x1_step1.ymin = -1;

% Layer 1
b1 = [0.23675927677470898214;-0.63098819262182737067;0.24618381408376058261];
IW1_1 = [0.0050654773982650811576 -0.18103144215429012309 -0.37951143126028297203;
         0.65951962684049847407 0.29027817917052955998 -0.5096428679218601987;
         0.36779863987598404584 0.35978048669490930722 1.2466465250108169638]; % Layer 2 b2 = 0.11579284002726117353; LW2_1 = [0.47667513579074882735 0.80893762887468689815 0.84471206418024180618]; % Output 1 y1_step1.ymin = -1; y1_step1.gain = 2; y1_step1.xoffset = 0; % ===== SIMULATION ======== % Format Input Arguments isCellX = iscell(X); if ~isCellX X = {X}; end % Dimensions TS = size(X,2); % timesteps if ~isempty(X) Q = size(X{1},2); % samples/series else Q = 0; end % Allocate Outputs Y = cell(1,TS); % Time loop for ts=1:TS % Input 1 Xp1 = mapminmax_apply(X{1,ts},x1_step1); % Layer 1 a1 = tansig_apply(repmat(b1,1,Q) + IW1_1*Xp1); % Layer 2 a2 = repmat(b2,1,Q) + LW2_1*a1; % Output 1 Y{1,ts} = mapminmax_reverse(a2,y1_step1); end % Final Delay States Xf = cell(1,0); Af = cell(2,0); % Format Output Arguments if ~isCellX Y = cell2mat(Y); end end % ===== MODULE FUNCTIONS ======== % Map Minimum and Maximum Input Processing Function function y = mapminmax_apply(x,settings) y = bsxfun(@minus,x,settings.xoffset); y = bsxfun(@times,y,settings.gain); y = bsxfun(@plus,y,settings.ymin); end % Sigmoid Symmetric Transfer Function function a = tansig_apply(n,~) a = 2 ./ (1 + exp(-2*n)) - 1; end % Map Minimum and Maximum Output Reverse-Processing Function function x = mapminmax_reverse(y,settings) x = bsxfun(@minus,y,settings.ymin); x = bsxfun(@rdivide,x,settings.gain); x = bsxfun(@plus,x,settings.xoffset); end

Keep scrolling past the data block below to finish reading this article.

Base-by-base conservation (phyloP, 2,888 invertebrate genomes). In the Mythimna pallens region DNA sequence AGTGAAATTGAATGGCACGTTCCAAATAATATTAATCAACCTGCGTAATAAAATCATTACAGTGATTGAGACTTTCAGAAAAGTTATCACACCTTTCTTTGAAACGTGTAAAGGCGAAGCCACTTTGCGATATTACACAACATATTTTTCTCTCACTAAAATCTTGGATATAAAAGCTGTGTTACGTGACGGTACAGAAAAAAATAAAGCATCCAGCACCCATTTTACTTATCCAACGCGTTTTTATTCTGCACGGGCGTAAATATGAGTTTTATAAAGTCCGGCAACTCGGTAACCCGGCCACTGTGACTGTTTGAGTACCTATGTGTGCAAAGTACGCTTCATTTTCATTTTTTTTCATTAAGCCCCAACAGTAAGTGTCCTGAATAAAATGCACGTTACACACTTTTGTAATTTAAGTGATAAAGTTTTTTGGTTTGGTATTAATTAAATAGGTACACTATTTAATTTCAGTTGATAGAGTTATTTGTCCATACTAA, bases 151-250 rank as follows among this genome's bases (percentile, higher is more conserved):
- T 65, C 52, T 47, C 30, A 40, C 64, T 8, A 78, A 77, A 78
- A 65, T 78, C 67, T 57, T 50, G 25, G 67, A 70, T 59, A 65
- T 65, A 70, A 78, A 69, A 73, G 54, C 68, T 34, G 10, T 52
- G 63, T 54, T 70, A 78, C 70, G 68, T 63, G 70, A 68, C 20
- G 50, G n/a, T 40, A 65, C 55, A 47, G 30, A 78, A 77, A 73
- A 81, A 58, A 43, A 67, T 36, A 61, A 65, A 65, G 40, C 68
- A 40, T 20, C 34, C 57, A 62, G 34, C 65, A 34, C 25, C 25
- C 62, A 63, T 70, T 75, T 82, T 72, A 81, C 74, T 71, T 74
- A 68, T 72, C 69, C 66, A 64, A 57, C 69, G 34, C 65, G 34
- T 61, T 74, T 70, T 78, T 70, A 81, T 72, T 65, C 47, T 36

Curcumin Transformation Model

     After constructing the tumeric model, we also built up a model which can predict the curcumin containment from tumeric's productivity. Some researches showed high positive correlation between curcumin containment and tumeric mass. Thus, we use the data from the papers to build up the transformation model. Moreover, we use our curcumin sensor to fixed the model with current data from our farm.

Figure 7: The relation between tumeric yield and curcumin content

     According to the data, we got the equation below

$$y=0.0956x+1.0496\qquad where\ R^2=0.9552$$

Productivity from Electrical Conductivity

     Now, we can easily predict the curcumin content through our productivity model. However, currently, there does not exist a real-time sensor that detects nutrient levels in soil. Rather, the two commonly used sensors that detect nutrient levels non-destructively require extraction of soil and analysis in the lab. The first type is an optical sensor that uses reflectance spectroscopy to detect the level of energy in form of reflectance/absorbance by soil particles and nutrient ions. The other type consists of electromagnetic sensors using ion-selective membranes that produce a voltage output in response to ion activity of selected ions, mainly concentrated on H, NO3, K, Na etc. Both methods are time-intensive processes.